As far as songwriting was concerned the way it worked in Squeeze had always suited Glenn Tilbrook just fine, namely that he’d compose the music after co-conspirator Chris Difford had penned the lyrics. Sufficed to say the arrangement proved a propitious one, as Squeeze emerged out of the Punk/New Wave era with a small fleet of fantastic albums like Cool For Cats, Argybargy, and the Elvis Costello-produced East Side Story, along with a spate of hit singles—“Take Me I’m Yours,” “Up The Junction,” “Black Coffee in Bed,” and “Tempted” among them—to become one of England’s most beloved bands.
However, by the end of the nineties tensions within the band and in particular between Squeeze’s two principal songwriters reached a breaking point, prompting Difford to depart while effectively rendering Tilbrook a solo artist in dire need of brushing up on his lyric-writing chops. “It was a pretty rude shock to the system to find myself in a position where I needed to start writing,” says Tilbrook, “but it was a really good kick up the arse for me.”
After two well-received solo albums and a few other musical diversions, Tilbrook has no doubt developed his own distinctive voice as a lyricist while also, as of 2010, having revived his partnership with Difford and indeed the Squeeze legacy. Now splitting his time between both enterprises, Tilbrook, who is currently on a solo tour in the UK, looks to tour again next year with Squeeze following the release of his third solo album, Happy Ending, an acoustic set which illustrates his musicality and sense of craft are as vibrant as ever.
What was the catalyst for you making Happy Ending, particularly in presenting its songs in an acoustic setting?
There was a group called Tyrannosaurus Rex, which came before T-Rex, with just acoustic guitar and bongos. I really used that as my starting point for how I wanted my album to be—I didn’t want any electric guitars or drums on it. So taking that as my starting point, I worked up from there. I’d never made an acoustic album before, and I was really intrigued by what one sounds like.
To make an album like this would seem to require a rather regimented discipline, as you’re not using all the tools in your toolbox, so to speak. Was that a challenge?
Well, yes and no. What I’ve tried to do is just to strip my writing back to guitar or piano and really start out from there. Whether I play things live or not is sort of beside the point. The point is that everything can be done on piano or guitar.
This album is acoustic, but it’s not sparse.
No, it’s not. One of the next goals I have is to make a sparse record because I’m very good at putting in very detailed intonation and stuff. I just like doing it.
One of my favorite songs on the album is “Persephone,” particularly how the strings sort of guide the verses but then bolster the chorus—the dynamics of it are intriguing.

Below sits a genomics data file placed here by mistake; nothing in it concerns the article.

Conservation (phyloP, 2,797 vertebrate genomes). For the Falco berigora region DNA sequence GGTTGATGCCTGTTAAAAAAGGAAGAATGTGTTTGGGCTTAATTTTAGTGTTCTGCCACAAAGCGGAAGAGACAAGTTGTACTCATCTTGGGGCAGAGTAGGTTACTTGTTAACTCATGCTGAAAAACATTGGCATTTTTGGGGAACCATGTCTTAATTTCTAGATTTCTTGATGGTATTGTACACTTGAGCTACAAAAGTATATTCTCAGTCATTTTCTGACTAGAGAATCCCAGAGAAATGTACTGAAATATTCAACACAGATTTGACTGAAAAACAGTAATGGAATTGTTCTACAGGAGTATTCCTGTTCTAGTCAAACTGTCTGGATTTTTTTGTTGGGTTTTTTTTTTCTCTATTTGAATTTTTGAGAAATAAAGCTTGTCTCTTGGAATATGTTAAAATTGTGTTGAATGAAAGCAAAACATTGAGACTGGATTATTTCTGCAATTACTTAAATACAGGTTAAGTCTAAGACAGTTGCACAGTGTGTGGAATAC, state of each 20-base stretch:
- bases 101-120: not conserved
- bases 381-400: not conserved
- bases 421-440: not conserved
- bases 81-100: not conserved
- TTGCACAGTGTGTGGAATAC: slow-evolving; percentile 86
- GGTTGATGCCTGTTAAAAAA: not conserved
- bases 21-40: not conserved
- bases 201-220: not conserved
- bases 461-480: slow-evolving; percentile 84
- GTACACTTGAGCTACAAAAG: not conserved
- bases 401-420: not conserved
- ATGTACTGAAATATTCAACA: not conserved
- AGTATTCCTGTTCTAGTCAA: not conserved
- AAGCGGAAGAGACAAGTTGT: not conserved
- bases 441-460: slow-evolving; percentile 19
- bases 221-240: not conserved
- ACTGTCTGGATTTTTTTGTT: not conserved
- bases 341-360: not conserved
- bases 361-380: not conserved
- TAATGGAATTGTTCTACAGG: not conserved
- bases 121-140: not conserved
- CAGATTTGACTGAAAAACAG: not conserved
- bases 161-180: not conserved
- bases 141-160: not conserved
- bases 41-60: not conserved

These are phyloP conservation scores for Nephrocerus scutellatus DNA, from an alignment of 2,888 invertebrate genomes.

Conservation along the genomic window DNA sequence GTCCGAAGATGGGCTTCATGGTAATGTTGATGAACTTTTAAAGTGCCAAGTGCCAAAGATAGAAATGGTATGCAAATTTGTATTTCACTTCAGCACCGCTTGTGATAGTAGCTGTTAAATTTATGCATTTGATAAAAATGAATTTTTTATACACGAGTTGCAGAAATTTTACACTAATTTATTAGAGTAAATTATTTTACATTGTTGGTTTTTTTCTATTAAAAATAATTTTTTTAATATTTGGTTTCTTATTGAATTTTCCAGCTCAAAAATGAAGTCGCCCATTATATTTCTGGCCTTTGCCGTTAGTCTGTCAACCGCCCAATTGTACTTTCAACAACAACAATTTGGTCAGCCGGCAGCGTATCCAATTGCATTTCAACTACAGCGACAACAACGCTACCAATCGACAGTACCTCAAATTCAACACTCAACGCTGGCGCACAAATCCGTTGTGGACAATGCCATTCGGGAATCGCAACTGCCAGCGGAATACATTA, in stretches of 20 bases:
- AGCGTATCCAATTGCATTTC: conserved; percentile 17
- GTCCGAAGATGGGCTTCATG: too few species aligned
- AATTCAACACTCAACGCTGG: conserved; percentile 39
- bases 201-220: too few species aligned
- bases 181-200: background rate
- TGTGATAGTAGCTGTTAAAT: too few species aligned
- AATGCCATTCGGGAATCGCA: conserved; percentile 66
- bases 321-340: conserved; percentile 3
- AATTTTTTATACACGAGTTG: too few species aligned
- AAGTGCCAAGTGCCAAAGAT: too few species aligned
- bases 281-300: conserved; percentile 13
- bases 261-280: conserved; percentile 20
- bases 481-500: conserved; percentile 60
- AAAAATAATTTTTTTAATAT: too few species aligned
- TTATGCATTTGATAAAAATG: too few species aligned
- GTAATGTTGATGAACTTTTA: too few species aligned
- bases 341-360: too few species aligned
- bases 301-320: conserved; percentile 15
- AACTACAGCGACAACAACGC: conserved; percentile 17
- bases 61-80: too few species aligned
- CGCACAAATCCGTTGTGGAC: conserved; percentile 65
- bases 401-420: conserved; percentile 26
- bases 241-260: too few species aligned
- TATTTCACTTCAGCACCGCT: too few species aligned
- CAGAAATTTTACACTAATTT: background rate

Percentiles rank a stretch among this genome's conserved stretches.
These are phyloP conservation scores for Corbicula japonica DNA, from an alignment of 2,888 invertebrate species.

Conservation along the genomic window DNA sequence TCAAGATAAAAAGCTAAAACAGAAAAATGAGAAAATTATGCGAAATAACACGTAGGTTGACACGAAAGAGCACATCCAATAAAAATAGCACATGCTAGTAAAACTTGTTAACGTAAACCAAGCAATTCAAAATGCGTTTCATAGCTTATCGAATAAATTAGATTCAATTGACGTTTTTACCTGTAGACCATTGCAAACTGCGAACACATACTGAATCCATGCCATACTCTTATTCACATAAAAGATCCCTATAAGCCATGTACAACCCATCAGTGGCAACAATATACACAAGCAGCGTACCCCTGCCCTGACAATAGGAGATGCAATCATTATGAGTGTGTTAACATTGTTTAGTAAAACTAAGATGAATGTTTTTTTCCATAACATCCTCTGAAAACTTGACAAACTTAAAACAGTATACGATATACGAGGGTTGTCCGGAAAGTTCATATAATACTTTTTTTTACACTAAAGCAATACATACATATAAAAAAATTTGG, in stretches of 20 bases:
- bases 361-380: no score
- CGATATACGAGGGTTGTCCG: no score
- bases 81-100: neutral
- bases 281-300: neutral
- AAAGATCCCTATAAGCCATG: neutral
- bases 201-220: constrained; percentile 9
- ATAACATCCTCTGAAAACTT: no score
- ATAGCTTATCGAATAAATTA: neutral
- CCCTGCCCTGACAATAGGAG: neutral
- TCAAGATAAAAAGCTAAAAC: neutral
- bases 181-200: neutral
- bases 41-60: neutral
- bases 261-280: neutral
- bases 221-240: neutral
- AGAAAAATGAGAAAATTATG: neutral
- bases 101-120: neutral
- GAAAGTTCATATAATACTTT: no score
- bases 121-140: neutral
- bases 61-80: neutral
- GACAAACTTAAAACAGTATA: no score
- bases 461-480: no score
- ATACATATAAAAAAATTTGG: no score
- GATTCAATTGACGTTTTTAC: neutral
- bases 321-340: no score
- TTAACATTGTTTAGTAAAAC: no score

I’m really proud of that song. I guess that one really sprung most directly out of the Tyrannosaurus Rex influence. They had a song called “Debora,” which has exactly the same tempo and feel. Every now and then as a songwriter I like… It’s like riffing on someone else’s song and then coming up with your own, in the style of. We did that with Squeeze, with “In Quintessence” on Eastside Story; that came off Booker T. & The MG’s “Time is Tight.”
It’s inspired by someone else, but it comes through your aesthetic.
Yeah, that’s it. That’s what happens. I love that process. I love seeing how it can end up.
Another song that stands out for me is “Rupert.” What made you want to write a song about Rupert Murdoch?
The inspiration was [from] watching something called the Leveson Inquiry over here where people were grilled about their ethics and what they’d done as far as hacking into people’s phones, the sort of huge damage wrought on people’s lives from doing that. When I watched Rupert Murdoch and I watched James Murdoch and I watched Rebekah Brooks give their evidence, I think it was a pretty shameful performance by all three of them. I felt compelled to write about it because all this stuff gets forgotten and then they just carry on as if nothing’s happened. I think that’s such a shame.
Is any topic fair game to write about within the context of a pop song?
The more complex a lyric is the more you have to sweeten the pill. I think both “Rupert” and, let’s say, “Everybody Sometimes” are very poppy songs and for that reason, because the subject matter is very serious.
Can you see any arc to how you’ve evolved as a songwriter on your solo albums?
Yeah, lyrics are becoming more and more important to me. I think this is the first album I’ve written all the lyrics just as a way to convey ideas. I’m not the most articulate of people, so to have that time and space to say exactly what I want to say and the way I want to say it is really brilliant. I’m relishing that opportunity more and more.
I interviewed Neil Finn a couple years back about his songwriting and he said something to the effect that, in his view, as an artist you have to be engaged in your craft in order for inspiration to hit. You can’t just wait for it to arrive. What’s your take on that? Do you find that you have to be working in order to yield inspiration?
Most of the time it’s about being prepared to catch those moments, because inspiration does strike and sometimes things can emerge almost fully formed if you’re in the right mood to catch them. But you’ve got to be able to sit down with a guitar or write something down at sometimes the most inconvenient moments for that to work. The rest of the time I completely agree with what Neil said. It’s about putting yourself in a situation where inspiration can kick in once you’ve maybe been playing about with an idea and you’re not inspired. Something happens, something switches, and you get an idea. That’s when things begin to flow.
For more information on Glenn Tilbrook, please visit the artist’s official website.